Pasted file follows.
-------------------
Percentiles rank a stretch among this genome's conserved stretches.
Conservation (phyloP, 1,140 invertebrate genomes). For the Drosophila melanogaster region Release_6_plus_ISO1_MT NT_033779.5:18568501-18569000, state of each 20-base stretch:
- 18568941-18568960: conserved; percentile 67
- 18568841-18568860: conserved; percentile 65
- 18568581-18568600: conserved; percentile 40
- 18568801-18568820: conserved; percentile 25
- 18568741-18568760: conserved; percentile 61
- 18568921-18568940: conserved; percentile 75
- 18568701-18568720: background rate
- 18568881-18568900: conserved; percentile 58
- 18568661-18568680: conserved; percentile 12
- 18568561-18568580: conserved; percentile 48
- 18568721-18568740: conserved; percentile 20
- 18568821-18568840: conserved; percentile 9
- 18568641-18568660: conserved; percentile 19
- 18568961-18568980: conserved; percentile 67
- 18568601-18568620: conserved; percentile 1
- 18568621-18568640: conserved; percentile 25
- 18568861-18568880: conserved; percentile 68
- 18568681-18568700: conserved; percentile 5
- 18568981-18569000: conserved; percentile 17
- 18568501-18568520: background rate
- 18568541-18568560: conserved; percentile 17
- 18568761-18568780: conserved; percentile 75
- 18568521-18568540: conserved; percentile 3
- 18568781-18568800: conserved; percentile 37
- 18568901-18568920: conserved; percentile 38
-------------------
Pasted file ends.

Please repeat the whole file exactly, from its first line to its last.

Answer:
Percentiles rank a stretch among this genome's conserved stretches.
Conservation (phyloP, 1,140 invertebrate genomes). For the Drosophila melanogaster region Release_6_plus_ISO1_MT NT_033779.5:18568501-18569000, state of each 20-base stretch:
- 18568941-18568960: conserved; percentile 67
- 18568841-18568860: conserved; percentile 65
- 18568581-18568600: conserved; percentile 40
- 18568801-18568820: conserved; percentile 25
- 18568741-18568760: conserved; percentile 61
- 18568921-18568940: conserved; percentile 75
- 18568701-18568720: background rate
- 18568881-18568900: conserved; percentile 58
- 18568661-18568680: conserved; percentile 12
- 18568561-18568580: conserved; percentile 48
- 18568721-18568740: conserved; percentile 20
- 18568821-18568840: conserved; percentile 9
- 18568641-18568660: conserved; percentile 19
- 18568961-18568980: conserved; percentile 67
- 18568601-18568620: conserved; percentile 1
- 18568621-18568640: conserved; percentile 25
- 18568861-18568880: conserved; percentile 68
- 18568681-18568700: conserved; percentile 5
- 18568981-18569000: conserved; percentile 17
- 18568501-18568520: background rate
- 18568541-18568560: conserved; percentile 17
- 18568761-18568780: conserved; percentile 75
- 18568521-18568540: conserved; percentile 3
- 18568781-18568800: conserved; percentile 37
- 18568901-18568920: conserved; percentile 38